It's finally happened. This is the first morning where it's too cold to sit on my porch and watch the sun come up over the treeline, so that must mean that blogging season's here! It has been a very busy summer, multiple students, two trips down south, a bunch of chairs built and some exciting new projects. Below is a photo of my teaching partner down at the Penland School of Crafts, Marc Maiorana.
As you can see he had the students full attention as he demonstrated the skill of hardening high carbon steel. Getting down to the basic connection between wood and iron was the focus of the class. I enjoyed seeing the students gain the ability to shape, harden, sharpen and use tools of their own making.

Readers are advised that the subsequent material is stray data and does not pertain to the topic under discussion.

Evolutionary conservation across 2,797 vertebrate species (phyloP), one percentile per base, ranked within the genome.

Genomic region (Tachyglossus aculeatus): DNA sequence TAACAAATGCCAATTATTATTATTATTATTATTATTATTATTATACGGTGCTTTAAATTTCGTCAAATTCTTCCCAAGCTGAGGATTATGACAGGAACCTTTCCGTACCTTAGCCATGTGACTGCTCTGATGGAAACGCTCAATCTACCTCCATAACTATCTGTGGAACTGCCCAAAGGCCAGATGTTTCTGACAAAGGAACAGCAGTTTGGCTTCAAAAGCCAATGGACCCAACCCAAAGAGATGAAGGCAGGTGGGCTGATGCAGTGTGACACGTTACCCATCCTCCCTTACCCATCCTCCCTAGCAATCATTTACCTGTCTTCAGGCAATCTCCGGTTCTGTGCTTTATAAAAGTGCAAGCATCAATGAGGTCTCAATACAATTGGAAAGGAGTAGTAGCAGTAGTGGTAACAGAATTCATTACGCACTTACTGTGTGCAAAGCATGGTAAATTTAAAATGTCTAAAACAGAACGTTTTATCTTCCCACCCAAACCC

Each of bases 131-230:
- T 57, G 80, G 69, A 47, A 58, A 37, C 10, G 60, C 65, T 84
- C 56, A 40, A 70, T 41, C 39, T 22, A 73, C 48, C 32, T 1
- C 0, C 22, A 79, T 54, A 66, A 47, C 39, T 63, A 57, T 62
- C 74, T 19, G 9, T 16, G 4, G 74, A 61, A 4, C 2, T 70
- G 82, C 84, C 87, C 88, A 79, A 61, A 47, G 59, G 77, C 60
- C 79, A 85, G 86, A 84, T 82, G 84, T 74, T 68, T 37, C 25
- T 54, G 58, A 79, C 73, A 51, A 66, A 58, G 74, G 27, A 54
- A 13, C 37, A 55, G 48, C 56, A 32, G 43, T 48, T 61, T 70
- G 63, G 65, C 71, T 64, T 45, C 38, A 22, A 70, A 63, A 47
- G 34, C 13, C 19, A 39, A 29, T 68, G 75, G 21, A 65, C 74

I had a conversation with Doug Roper the other day. I was happy to hear that he had arrived home safely in California after his chairmaking odyssey out east. Doug stopped to work with Curtis Buchanan, myself, and Dave Sawyer. I was curious to hear the impression that his experience had made on him. Doug mentioned that even though we all had variant techniques and priorities, there was a habit that all three of us exhibit. He said that we all, without hesitation, will stop what we are doing and sharpen the tool that we are using. I thought this was interesting and made me think back on Marc's demonstration. The fascination and joy of using sharp tools to cut wood is the basis for my interest in chairmaking and woodworking in general, the product is secondary. The dull tool is the equivalent of working in the dark.